The rising cost of living, skyrocketing rents, and the proposed implementation of a congestion charge have compelled numerous business owners in Cambridge city centre to reassess their choice of location. This begs the question: is the cost of conducting business in Cambridge simply too exorbitant?
Cambridge Unfavorable To Businesses
When Robin Chappell recently closed his shop in Cambridge after nearly 15 years, he confessed to feeling a sense of relief. Chappell, the proprietor of Chocolat Chocolat, has relocated his business to Hatley St George, near Sandy in Bedfordshire. He now focuses on online orders and the organization of workshops and courses.
According to the 64-year-old entrepreneur, the cost of operating as an independent business in Cambridge is excessively high. However, he has discovered a new location that offers convenience, a more favorable business environment, and ease of accessibility.
Cambridge has increasingly shifted its focus towards large chain establishments, leaving independent businesses struggling to thrive. In fact, some of Chappell’s customers have even expressed that it is more convenient for them to visit Milton Keynes rather than Cambridge.
The rent for his 36 sq m (365.5 sq ft) shop in the Grand Arcade amounted to approximately £50,000 per year. He further expresses concern that Cambridge will eventually transform into a clone town, saturated with international brands. The decline in foot traffic has made it exceedingly difficult to generate revenue, forcing businesses to struggle for every pound earned.
Business Owners Facing A Lot Of Challanges
With anticipation, we eagerly await the opportunity to leave behind the obstacles associated with running an independent business in Cambridge. Neil Mackay, the managing director of Mackays hardware store on East Road, has been a prominent figure in the city since 1912. However, he is now facing a multitude of challenges that are threatening the future of his business.
One of the most pressing issues is the ever-increasing cost of running the store. Mackay laments that not only are these rising costs evident in the invoices, but there are also hidden expenses that are taking a toll on the business. Rates, electricity, and gas prices have reached astronomical levels, putting a strain on the store’s finances.
Moreover, Mackays has long recognized that Cambridge has become an inhospitable environment for businesses, particularly for those reliant on motorized transportation. As a hardware store, they deal with heavy items that require vehicles to transport them.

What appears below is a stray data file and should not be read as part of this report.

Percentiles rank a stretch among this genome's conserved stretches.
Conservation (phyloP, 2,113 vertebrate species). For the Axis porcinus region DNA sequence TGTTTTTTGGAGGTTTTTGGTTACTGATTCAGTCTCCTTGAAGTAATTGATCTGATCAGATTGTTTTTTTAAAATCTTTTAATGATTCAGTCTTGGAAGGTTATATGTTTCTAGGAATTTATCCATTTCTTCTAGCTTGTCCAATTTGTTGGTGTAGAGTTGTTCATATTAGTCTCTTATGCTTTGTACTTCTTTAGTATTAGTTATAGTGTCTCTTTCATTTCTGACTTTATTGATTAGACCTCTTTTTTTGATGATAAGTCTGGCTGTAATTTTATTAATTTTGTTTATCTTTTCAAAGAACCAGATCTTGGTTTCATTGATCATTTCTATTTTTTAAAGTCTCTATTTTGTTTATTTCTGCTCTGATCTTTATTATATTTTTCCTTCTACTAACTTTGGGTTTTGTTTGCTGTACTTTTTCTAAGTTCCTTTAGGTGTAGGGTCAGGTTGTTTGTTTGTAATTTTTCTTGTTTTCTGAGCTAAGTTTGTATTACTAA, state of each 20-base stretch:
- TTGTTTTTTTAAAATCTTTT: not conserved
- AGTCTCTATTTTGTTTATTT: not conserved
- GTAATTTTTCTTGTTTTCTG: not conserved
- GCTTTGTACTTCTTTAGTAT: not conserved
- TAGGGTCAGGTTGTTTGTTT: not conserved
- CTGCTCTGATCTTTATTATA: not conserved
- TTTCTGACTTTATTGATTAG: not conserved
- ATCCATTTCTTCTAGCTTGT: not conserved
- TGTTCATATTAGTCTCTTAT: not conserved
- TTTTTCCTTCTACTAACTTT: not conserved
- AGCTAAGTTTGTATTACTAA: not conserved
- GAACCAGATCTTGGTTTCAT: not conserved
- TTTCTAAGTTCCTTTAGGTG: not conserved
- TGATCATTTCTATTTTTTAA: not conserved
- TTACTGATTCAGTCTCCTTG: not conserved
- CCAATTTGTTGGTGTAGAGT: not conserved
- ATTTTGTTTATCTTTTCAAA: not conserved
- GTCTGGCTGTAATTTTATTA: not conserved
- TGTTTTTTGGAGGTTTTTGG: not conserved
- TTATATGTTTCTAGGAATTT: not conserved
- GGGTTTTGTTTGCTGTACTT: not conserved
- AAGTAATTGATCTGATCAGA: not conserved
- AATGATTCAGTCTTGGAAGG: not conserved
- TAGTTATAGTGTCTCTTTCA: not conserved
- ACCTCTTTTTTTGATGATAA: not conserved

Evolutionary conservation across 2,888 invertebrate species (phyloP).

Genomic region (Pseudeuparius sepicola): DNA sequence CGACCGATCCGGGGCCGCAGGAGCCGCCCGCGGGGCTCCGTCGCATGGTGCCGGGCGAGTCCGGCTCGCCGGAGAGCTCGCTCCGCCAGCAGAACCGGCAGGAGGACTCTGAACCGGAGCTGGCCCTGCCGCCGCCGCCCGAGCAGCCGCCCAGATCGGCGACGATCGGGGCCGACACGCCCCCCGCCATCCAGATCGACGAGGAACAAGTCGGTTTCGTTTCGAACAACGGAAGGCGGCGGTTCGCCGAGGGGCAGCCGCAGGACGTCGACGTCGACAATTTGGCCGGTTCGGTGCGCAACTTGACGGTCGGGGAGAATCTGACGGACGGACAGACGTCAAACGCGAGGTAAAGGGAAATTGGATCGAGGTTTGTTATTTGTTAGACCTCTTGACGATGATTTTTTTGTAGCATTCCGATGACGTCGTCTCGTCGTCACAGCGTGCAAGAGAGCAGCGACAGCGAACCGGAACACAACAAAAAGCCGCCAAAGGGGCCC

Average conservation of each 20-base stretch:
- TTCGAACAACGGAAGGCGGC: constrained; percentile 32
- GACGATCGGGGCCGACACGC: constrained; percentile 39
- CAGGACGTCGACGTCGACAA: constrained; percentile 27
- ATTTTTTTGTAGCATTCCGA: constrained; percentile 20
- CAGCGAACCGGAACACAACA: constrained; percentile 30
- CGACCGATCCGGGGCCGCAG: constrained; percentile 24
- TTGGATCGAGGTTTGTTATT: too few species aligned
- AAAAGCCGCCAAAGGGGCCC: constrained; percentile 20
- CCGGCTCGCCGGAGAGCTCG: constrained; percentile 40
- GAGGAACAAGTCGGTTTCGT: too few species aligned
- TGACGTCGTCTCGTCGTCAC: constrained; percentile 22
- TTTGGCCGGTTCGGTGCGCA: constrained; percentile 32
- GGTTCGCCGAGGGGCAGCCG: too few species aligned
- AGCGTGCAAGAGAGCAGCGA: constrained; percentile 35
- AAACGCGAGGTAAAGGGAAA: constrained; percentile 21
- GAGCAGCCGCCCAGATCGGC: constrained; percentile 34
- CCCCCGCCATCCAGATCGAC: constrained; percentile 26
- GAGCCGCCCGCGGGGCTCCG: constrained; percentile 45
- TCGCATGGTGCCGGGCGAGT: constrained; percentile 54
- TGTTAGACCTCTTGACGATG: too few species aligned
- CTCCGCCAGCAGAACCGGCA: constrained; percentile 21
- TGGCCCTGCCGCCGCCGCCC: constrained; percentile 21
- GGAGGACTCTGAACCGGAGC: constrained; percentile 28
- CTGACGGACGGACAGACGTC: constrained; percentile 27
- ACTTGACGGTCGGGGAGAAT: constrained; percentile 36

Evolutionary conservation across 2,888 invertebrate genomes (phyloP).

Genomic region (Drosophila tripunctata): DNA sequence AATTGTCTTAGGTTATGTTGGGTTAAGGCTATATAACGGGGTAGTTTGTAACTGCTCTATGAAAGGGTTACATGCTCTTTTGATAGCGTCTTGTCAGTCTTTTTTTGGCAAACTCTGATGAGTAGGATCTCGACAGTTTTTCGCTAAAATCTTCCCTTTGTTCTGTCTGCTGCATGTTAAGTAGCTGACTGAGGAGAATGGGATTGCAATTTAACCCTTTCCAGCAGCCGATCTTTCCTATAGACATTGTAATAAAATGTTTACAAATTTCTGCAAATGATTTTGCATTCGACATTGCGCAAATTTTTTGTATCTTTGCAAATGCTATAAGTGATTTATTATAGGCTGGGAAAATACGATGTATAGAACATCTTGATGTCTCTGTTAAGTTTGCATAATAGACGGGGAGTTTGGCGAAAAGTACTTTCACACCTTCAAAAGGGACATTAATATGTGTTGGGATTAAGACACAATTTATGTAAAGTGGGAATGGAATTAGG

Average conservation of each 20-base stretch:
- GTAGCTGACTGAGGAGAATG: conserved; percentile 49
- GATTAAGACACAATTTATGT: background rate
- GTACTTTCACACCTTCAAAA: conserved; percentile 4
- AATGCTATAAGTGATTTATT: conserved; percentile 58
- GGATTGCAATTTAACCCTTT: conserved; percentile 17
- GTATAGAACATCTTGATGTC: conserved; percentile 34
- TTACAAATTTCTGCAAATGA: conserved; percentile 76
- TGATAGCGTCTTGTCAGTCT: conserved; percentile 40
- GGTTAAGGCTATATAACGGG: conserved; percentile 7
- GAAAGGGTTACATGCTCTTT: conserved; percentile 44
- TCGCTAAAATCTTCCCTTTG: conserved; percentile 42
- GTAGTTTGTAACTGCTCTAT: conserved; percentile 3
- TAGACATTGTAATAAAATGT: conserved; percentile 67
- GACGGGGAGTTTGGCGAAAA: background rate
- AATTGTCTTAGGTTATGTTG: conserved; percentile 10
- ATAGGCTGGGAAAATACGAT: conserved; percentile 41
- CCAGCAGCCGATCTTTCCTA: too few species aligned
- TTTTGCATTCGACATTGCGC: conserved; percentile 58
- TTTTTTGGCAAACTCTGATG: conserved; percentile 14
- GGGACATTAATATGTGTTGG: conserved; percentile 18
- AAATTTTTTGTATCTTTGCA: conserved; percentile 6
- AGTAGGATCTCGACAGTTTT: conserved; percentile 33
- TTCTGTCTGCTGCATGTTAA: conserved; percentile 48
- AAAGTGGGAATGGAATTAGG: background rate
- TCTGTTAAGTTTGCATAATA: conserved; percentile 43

Parking Rates In The City Are High
However, the exorbitant parking rates in the city are discouraging customers from visiting the store. This, in turn, is negatively impacting sales and causing frustration among local business colleagues who are facing similar challenges.
Councillor Alice Gilderdale, 25, the deputy leader of Cambridge City Council, expressed her genuine empathy towards business owners in the city who are currently facing a series of crises. These include the cost of living crisis, the ongoing pandemic, and the uncertainties surrounding Brexit. These challenges have created a highly challenging environment for businesses, with their impacts accumulating over time.
It is important to note that no final decision has been made regarding the implementation of a congestion charge. If approved, this proposal would only be enforced in the late 2020s.
Joseph Broad, a 32-year-old entrepreneur, is the proud owner of The Hot Sausage Company street stall located on Fitzroy Street in Cambridge. However, he is now facing a tough decision due to the skyrocketing costs associated with running a business in this area.
“I have already been forced to relocate my residence due to the exorbitant cost of living here,” Joseph explains. Despite this, he is determined to keep his business rooted in its original location on Fitzroy Street, where it first opened its doors in 1986. “There is a personal drive within me to preserve the legacy of The Hot Sausage Company,” he adds.
Joseph acknowledges that he is not the only one grappling with these challenges. He points out a fruit and vegetable stand nearby that must utilize two vans and a truck to transport their goods to the street, incurring a staggering £70 per day in congestion charges.
“In such circumstances, business owners are left with two options: raise prices or abandon Cambridge altogether,” Joseph laments. However, he recognizes the limitations of the former approach, stating, “There is only so much I can charge for a hot dog. Selling them for eight pounds each simply isn’t feasible.”